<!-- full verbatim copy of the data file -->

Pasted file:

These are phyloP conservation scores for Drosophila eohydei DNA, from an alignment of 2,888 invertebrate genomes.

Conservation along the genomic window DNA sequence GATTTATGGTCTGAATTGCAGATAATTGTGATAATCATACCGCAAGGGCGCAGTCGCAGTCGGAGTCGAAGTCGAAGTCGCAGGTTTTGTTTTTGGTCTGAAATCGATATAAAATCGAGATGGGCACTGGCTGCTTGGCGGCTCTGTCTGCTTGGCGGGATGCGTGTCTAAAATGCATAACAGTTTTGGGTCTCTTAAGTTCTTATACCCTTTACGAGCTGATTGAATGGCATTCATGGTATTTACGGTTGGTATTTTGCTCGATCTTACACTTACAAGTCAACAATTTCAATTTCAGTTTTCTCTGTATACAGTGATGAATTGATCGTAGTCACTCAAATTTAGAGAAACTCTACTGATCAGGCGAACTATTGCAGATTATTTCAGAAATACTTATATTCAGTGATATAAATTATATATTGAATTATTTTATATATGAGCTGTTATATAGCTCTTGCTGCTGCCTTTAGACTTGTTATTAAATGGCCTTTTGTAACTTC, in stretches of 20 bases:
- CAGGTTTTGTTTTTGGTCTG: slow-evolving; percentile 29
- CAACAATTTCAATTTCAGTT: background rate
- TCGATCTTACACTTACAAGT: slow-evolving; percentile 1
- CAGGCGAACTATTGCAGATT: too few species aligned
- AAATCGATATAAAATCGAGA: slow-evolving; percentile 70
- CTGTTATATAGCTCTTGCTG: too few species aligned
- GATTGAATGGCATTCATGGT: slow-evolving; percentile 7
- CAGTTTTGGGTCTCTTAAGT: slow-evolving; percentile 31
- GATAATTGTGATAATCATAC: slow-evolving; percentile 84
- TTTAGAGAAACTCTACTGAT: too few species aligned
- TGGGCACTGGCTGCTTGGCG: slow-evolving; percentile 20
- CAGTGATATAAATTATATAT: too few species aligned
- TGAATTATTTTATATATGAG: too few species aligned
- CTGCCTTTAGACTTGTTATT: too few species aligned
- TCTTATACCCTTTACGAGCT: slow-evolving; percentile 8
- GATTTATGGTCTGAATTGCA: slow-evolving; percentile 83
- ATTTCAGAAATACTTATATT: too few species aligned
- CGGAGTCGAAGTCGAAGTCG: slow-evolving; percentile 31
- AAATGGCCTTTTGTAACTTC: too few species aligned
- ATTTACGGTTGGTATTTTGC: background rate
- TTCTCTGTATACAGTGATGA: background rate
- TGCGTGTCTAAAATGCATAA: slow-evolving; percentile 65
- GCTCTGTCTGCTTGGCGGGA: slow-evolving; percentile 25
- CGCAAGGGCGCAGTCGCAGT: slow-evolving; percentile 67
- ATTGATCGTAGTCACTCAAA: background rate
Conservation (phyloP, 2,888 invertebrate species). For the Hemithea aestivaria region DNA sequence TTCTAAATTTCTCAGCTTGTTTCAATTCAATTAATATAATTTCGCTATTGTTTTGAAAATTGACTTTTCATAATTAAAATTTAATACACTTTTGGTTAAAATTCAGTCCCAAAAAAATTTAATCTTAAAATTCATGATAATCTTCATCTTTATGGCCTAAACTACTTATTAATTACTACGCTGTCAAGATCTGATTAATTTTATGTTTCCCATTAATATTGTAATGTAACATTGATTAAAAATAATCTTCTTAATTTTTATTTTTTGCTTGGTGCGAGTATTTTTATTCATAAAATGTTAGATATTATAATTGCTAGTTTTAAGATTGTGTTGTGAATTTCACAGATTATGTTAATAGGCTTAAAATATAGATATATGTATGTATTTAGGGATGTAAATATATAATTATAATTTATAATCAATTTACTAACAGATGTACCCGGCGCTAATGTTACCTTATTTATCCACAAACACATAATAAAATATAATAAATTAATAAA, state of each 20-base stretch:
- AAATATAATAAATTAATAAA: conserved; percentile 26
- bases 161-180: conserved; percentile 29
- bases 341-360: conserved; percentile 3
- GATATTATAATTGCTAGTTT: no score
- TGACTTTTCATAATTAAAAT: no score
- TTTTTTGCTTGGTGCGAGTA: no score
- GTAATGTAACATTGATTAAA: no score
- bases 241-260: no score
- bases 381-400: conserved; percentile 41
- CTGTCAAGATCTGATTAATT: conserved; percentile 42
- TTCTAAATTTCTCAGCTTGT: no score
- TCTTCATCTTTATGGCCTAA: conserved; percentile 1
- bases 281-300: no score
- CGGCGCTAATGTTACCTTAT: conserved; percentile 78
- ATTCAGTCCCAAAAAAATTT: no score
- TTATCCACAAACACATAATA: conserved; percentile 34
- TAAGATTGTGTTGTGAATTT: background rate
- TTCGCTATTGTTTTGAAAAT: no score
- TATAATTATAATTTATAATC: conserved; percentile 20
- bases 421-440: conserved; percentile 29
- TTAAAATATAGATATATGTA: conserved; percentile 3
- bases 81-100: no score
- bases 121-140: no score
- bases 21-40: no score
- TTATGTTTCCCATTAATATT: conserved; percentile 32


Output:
These are phyloP conservation scores for Drosophila eohydei DNA, from an alignment of 2,888 invertebrate genomes.

Conservation along the genomic window DNA sequence GATTTATGGTCTGAATTGCAGATAATTGTGATAATCATACCGCAAGGGCGCAGTCGCAGTCGGAGTCGAAGTCGAAGTCGCAGGTTTTGTTTTTGGTCTGAAATCGATATAAAATCGAGATGGGCACTGGCTGCTTGGCGGCTCTGTCTGCTTGGCGGGATGCGTGTCTAAAATGCATAACAGTTTTGGGTCTCTTAAGTTCTTATACCCTTTACGAGCTGATTGAATGGCATTCATGGTATTTACGGTTGGTATTTTGCTCGATCTTACACTTACAAGTCAACAATTTCAATTTCAGTTTTCTCTGTATACAGTGATGAATTGATCGTAGTCACTCAAATTTAGAGAAACTCTACTGATCAGGCGAACTATTGCAGATTATTTCAGAAATACTTATATTCAGTGATATAAATTATATATTGAATTATTTTATATATGAGCTGTTATATAGCTCTTGCTGCTGCCTTTAGACTTGTTATTAAATGGCCTTTTGTAACTTC, in stretches of 20 bases:
- CAGGTTTTGTTTTTGGTCTG: slow-evolving; percentile 29
- CAACAATTTCAATTTCAGTT: background rate
- TCGATCTTACACTTACAAGT: slow-evolving; percentile 1
- CAGGCGAACTATTGCAGATT: too few species aligned
- AAATCGATATAAAATCGAGA: slow-evolving; percentile 70
- CTGTTATATAGCTCTTGCTG: too few species aligned
- GATTGAATGGCATTCATGGT: slow-evolving; percentile 7
- CAGTTTTGGGTCTCTTAAGT: slow-evolving; percentile 31
- GATAATTGTGATAATCATAC: slow-evolving; percentile 84
- TTTAGAGAAACTCTACTGAT: too few species aligned
- TGGGCACTGGCTGCTTGGCG: slow-evolving; percentile 20
- CAGTGATATAAATTATATAT: too few species aligned
- TGAATTATTTTATATATGAG: too few species aligned
- CTGCCTTTAGACTTGTTATT: too few species aligned
- TCTTATACCCTTTACGAGCT: slow-evolving; percentile 8
- GATTTATGGTCTGAATTGCA: slow-evolving; percentile 83
- ATTTCAGAAATACTTATATT: too few species aligned
- CGGAGTCGAAGTCGAAGTCG: slow-evolving; percentile 31
- AAATGGCCTTTTGTAACTTC: too few species aligned
- ATTTACGGTTGGTATTTTGC: background rate
- TTCTCTGTATACAGTGATGA: background rate
- TGCGTGTCTAAAATGCATAA: slow-evolving; percentile 65
- GCTCTGTCTGCTTGGCGGGA: slow-evolving; percentile 25
- CGCAAGGGCGCAGTCGCAGT: slow-evolving; percentile 67
- ATTGATCGTAGTCACTCAAA: background rate
Conservation (phyloP, 2,888 invertebrate species). For the Hemithea aestivaria region DNA sequence TTCTAAATTTCTCAGCTTGTTTCAATTCAATTAATATAATTTCGCTATTGTTTTGAAAATTGACTTTTCATAATTAAAATTTAATACACTTTTGGTTAAAATTCAGTCCCAAAAAAATTTAATCTTAAAATTCATGATAATCTTCATCTTTATGGCCTAAACTACTTATTAATTACTACGCTGTCAAGATCTGATTAATTTTATGTTTCCCATTAATATTGTAATGTAACATTGATTAAAAATAATCTTCTTAATTTTTATTTTTTGCTTGGTGCGAGTATTTTTATTCATAAAATGTTAGATATTATAATTGCTAGTTTTAAGATTGTGTTGTGAATTTCACAGATTATGTTAATAGGCTTAAAATATAGATATATGTATGTATTTAGGGATGTAAATATATAATTATAATTTATAATCAATTTACTAACAGATGTACCCGGCGCTAATGTTACCTTATTTATCCACAAACACATAATAAAATATAATAAATTAATAAA, state of each 20-base stretch:
- AAATATAATAAATTAATAAA: conserved; percentile 26
- bases 161-180: conserved; percentile 29
- bases 341-360: conserved; percentile 3
- GATATTATAATTGCTAGTTT: no score
- TGACTTTTCATAATTAAAAT: no score
- TTTTTTGCTTGGTGCGAGTA: no score
- GTAATGTAACATTGATTAAA: no score
- bases 241-260: no score
- bases 381-400: conserved; percentile 41
- CTGTCAAGATCTGATTAATT: conserved; percentile 42
- TTCTAAATTTCTCAGCTTGT: no score
- TCTTCATCTTTATGGCCTAA: conserved; percentile 1
- bases 281-300: no score
- CGGCGCTAATGTTACCTTAT: conserved; percentile 78
- ATTCAGTCCCAAAAAAATTT: no score
- TTATCCACAAACACATAATA: conserved; percentile 34
- TAAGATTGTGTTGTGAATTT: background rate
- TTCGCTATTGTTTTGAAAAT: no score
- TATAATTATAATTTATAATC: conserved; percentile 20
- bases 421-440: conserved; percentile 29
- TTAAAATATAGATATATGTA: conserved; percentile 3
- bases 81-100: no score
- bases 121-140: no score
- bases 21-40: no score
- TTATGTTTCCCATTAATATT: conserved; percentile 32